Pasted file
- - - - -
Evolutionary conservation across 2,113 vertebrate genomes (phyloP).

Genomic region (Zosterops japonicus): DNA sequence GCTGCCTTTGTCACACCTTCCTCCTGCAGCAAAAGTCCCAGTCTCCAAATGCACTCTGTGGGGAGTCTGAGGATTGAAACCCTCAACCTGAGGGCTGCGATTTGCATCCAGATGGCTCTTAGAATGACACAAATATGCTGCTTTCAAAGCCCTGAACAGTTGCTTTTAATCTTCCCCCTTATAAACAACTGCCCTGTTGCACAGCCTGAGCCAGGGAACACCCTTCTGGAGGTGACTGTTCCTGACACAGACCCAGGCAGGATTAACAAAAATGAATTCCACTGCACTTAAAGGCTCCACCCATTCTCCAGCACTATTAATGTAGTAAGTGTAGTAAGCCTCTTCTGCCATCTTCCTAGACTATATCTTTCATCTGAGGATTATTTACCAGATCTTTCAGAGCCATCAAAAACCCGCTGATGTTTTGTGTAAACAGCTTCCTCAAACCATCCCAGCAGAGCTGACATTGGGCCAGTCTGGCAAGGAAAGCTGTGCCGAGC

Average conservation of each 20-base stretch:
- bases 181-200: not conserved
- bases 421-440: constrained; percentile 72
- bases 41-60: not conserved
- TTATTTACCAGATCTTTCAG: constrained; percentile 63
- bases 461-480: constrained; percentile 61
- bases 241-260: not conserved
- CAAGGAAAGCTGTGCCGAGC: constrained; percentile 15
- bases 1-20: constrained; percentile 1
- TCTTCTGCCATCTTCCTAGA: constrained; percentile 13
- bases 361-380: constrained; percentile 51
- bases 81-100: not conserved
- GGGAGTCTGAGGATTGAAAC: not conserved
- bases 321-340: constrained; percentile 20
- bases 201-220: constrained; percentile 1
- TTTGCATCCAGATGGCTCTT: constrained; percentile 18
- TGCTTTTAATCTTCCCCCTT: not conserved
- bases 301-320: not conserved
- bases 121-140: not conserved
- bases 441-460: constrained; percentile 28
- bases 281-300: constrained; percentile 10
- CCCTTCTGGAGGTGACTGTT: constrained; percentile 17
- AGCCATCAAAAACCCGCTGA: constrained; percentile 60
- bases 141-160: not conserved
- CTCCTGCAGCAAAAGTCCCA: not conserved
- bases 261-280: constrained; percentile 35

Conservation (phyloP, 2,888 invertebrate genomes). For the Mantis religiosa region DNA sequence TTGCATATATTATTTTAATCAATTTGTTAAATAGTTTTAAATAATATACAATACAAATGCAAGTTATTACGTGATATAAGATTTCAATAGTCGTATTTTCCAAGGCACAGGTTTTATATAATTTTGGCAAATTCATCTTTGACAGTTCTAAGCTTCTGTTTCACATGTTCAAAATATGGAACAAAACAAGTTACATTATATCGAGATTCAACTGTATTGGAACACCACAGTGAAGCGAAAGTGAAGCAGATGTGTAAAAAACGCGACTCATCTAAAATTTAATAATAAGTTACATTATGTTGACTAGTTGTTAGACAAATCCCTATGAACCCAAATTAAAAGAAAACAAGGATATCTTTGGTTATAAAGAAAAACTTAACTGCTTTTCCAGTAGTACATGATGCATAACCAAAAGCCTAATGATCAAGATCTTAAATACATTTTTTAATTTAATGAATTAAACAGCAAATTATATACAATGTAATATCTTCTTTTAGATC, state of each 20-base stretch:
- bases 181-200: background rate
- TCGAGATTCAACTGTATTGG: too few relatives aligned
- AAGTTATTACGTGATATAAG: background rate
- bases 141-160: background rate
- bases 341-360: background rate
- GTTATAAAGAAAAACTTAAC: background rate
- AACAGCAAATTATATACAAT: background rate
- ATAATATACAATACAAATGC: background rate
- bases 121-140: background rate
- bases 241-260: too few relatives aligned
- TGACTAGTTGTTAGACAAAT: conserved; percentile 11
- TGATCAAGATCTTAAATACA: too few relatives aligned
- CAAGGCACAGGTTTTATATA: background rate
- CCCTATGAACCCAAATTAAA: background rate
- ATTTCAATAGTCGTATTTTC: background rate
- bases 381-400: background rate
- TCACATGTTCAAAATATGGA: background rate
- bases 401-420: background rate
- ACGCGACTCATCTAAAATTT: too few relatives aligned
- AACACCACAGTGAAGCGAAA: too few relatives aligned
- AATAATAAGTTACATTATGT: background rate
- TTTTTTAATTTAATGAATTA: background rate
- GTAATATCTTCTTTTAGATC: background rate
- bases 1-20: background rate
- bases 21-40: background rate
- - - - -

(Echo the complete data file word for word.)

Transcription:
Evolutionary conservation across 2,113 vertebrate genomes (phyloP).

Genomic region (Zosterops japonicus): DNA sequence GCTGCCTTTGTCACACCTTCCTCCTGCAGCAAAAGTCCCAGTCTCCAAATGCACTCTGTGGGGAGTCTGAGGATTGAAACCCTCAACCTGAGGGCTGCGATTTGCATCCAGATGGCTCTTAGAATGACACAAATATGCTGCTTTCAAAGCCCTGAACAGTTGCTTTTAATCTTCCCCCTTATAAACAACTGCCCTGTTGCACAGCCTGAGCCAGGGAACACCCTTCTGGAGGTGACTGTTCCTGACACAGACCCAGGCAGGATTAACAAAAATGAATTCCACTGCACTTAAAGGCTCCACCCATTCTCCAGCACTATTAATGTAGTAAGTGTAGTAAGCCTCTTCTGCCATCTTCCTAGACTATATCTTTCATCTGAGGATTATTTACCAGATCTTTCAGAGCCATCAAAAACCCGCTGATGTTTTGTGTAAACAGCTTCCTCAAACCATCCCAGCAGAGCTGACATTGGGCCAGTCTGGCAAGGAAAGCTGTGCCGAGC

Average conservation of each 20-base stretch:
- bases 181-200: not conserved
- bases 421-440: constrained; percentile 72
- bases 41-60: not conserved
- TTATTTACCAGATCTTTCAG: constrained; percentile 63
- bases 461-480: constrained; percentile 61
- bases 241-260: not conserved
- CAAGGAAAGCTGTGCCGAGC: constrained; percentile 15
- bases 1-20: constrained; percentile 1
- TCTTCTGCCATCTTCCTAGA: constrained; percentile 13
- bases 361-380: constrained; percentile 51
- bases 81-100: not conserved
- GGGAGTCTGAGGATTGAAAC: not conserved
- bases 321-340: constrained; percentile 20
- bases 201-220: constrained; percentile 1
- TTTGCATCCAGATGGCTCTT: constrained; percentile 18
- TGCTTTTAATCTTCCCCCTT: not conserved
- bases 301-320: not conserved
- bases 121-140: not conserved
- bases 441-460: constrained; percentile 28
- bases 281-300: constrained; percentile 10
- CCCTTCTGGAGGTGACTGTT: constrained; percentile 17
- AGCCATCAAAAACCCGCTGA: constrained; percentile 60
- bases 141-160: not conserved
- CTCCTGCAGCAAAAGTCCCA: not conserved
- bases 261-280: constrained; percentile 35

Conservation (phyloP, 2,888 invertebrate genomes). For the Mantis religiosa region DNA sequence TTGCATATATTATTTTAATCAATTTGTTAAATAGTTTTAAATAATATACAATACAAATGCAAGTTATTACGTGATATAAGATTTCAATAGTCGTATTTTCCAAGGCACAGGTTTTATATAATTTTGGCAAATTCATCTTTGACAGTTCTAAGCTTCTGTTTCACATGTTCAAAATATGGAACAAAACAAGTTACATTATATCGAGATTCAACTGTATTGGAACACCACAGTGAAGCGAAAGTGAAGCAGATGTGTAAAAAACGCGACTCATCTAAAATTTAATAATAAGTTACATTATGTTGACTAGTTGTTAGACAAATCCCTATGAACCCAAATTAAAAGAAAACAAGGATATCTTTGGTTATAAAGAAAAACTTAACTGCTTTTCCAGTAGTACATGATGCATAACCAAAAGCCTAATGATCAAGATCTTAAATACATTTTTTAATTTAATGAATTAAACAGCAAATTATATACAATGTAATATCTTCTTTTAGATC, state of each 20-base stretch:
- bases 181-200: background rate
- TCGAGATTCAACTGTATTGG: too few relatives aligned
- AAGTTATTACGTGATATAAG: background rate
- bases 141-160: background rate
- bases 341-360: background rate
- GTTATAAAGAAAAACTTAAC: background rate
- AACAGCAAATTATATACAAT: background rate
- ATAATATACAATACAAATGC: background rate
- bases 121-140: background rate
- bases 241-260: too few relatives aligned
- TGACTAGTTGTTAGACAAAT: conserved; percentile 11
- TGATCAAGATCTTAAATACA: too few relatives aligned
- CAAGGCACAGGTTTTATATA: background rate
- CCCTATGAACCCAAATTAAA: background rate
- ATTTCAATAGTCGTATTTTC: background rate
- bases 381-400: background rate
- TCACATGTTCAAAATATGGA: background rate
- bases 401-420: background rate
- ACGCGACTCATCTAAAATTT: too few relatives aligned
- AACACCACAGTGAAGCGAAA: too few relatives aligned
- AATAATAAGTTACATTATGT: background rate
- TTTTTTAATTTAATGAATTA: background rate
- GTAATATCTTCTTTTAGATC: background rate
- bases 1-20: background rate
- bases 21-40: background rate